Maryland Morning with Sheilah Kast | WYPR

Maryland Morning with Sheilah Kast

NO LONGER AIRS

You can find the archive of Maryland Morning with Tom Hall as host here.

This program aired with Sheilah Kast as host until 10/2/15.  Find out more about us, check out shows that aired prior to February 2014, listen to our series, and listen to each day's show.

Artists And Writers Inspired By Food

Sep 11, 2015

Tonight at the EMP Collective, you’ll have a chance to see how 3 different tastes provided by Blacksauce Kitchen-Smoky, Sweet and Sour- influenced the collaborative art of 9 visual artists paired with 9 writers from the Baltimore/Washington area. The name of the event is Call and Response 5. In the 4 previous years, the event took place in Washington, and tonight the event is brought to Baltimore for the first time. One of the show’s two curators, Kira Wisniewski and one of the 9 visual artists, Juliet Ames join Tom. 

Lou Tickle via flickr Creative Commons

It’s been five years since the first casino opened in Maryland- Hollywood Casino in Perryville . Now five are operating, with a sixth scheduled to open next year. In recent weeks the Washington Post and the CityPaper in Baltimore  have published evidence that the number of problem gamblers has risen with the number of gambling outlets. Evidence like a 30 percent increase in the number of Gamblers Anonymous chapters in Maryland, as well as a reported increase in the number of regular attendees. Evidence like police called to casinos four times in five months this year to respond to children or seniors left alone in cars while their parents or caregivers were inside gambling. Evidence like a steady increase in calls for help to the state’s 1-800-GAMBLER help line, to more than 600 calls this past year. All of which raises the question: Is Maryland doing enough to help people who can’t control the urge to gamble?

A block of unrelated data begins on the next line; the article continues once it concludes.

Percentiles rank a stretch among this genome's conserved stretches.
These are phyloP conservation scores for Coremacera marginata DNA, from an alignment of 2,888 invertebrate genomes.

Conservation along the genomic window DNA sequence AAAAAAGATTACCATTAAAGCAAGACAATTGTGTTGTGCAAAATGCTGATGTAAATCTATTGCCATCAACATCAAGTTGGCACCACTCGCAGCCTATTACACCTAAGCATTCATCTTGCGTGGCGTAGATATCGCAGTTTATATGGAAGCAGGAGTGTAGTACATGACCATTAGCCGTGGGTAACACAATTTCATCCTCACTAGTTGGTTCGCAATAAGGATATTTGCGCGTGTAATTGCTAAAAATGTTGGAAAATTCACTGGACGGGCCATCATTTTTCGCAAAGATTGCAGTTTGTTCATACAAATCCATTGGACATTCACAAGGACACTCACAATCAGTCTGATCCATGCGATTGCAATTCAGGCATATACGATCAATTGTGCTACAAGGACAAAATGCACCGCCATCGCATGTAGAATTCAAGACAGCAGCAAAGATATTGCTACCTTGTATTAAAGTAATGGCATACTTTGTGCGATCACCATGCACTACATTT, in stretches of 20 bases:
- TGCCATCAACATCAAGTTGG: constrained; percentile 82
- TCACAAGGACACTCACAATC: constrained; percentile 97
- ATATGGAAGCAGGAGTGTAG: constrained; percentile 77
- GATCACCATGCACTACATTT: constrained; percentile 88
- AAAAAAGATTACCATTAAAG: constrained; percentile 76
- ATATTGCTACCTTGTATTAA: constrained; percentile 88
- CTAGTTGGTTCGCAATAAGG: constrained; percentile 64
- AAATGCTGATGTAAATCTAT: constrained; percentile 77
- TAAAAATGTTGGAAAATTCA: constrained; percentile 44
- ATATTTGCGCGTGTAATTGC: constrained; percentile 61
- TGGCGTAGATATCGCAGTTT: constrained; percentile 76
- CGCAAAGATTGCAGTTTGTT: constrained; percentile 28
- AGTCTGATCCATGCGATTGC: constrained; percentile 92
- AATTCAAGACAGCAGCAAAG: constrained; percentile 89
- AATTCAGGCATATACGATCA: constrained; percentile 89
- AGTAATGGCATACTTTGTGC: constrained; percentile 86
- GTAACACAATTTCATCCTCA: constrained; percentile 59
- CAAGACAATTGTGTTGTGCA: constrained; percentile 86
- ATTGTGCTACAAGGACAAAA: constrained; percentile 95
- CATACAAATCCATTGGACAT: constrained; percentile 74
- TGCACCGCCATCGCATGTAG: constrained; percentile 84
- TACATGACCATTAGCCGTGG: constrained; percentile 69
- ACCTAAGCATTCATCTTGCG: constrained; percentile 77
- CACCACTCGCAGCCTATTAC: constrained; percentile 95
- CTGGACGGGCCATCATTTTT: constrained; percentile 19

"After The Border" At The Creative Alliance

Sep 9, 2015
Edgar Reyes

At the Creative Alliance in East Baltimore there's an exhibition in which eight artists tell the stories of some of the children and young people who fled violence in Central America, made the harrowing journey across the Mexican and US borders and landed here in Baltimore, hoping to begin a new life. Tanya Garcia is an artist who has been a Robert W. Deutsch Foundation Fellow at the Creative Alliance for the past year. She curated the exhibition, which is called Después de la Frontera  or After the Border and Maria Aldana is the Manager of Community Arts at the Creative Alliance.

Neff Conner // Flickr Creative Commons

As the fashion landscape constantly shifts, iconic American brands have a hard time staying relevant. Fashion big shops like GAP, J. Crew and American Apparel have all seen decline in revenue in the past few years. We sit down with  Zoey Washington , our regular fashion guide, to discuss whether these quintessential brands are struggling to retain their classic looks while adapting to the latest trends.

Zoey Washington is a fashion editor and CEO of the company LITTLEbird, a fashion consulting service for teens and tweens.

Matt Purdy

According to the Justice Policy Institute and Prison Policy Initiative in a report from February, as of 2010, 458 people from Baltimore's Sandtown-Winchester neighborhood or neighboring Harlem Park were in a Maryland prison. It's the largest number of any census tract in the state.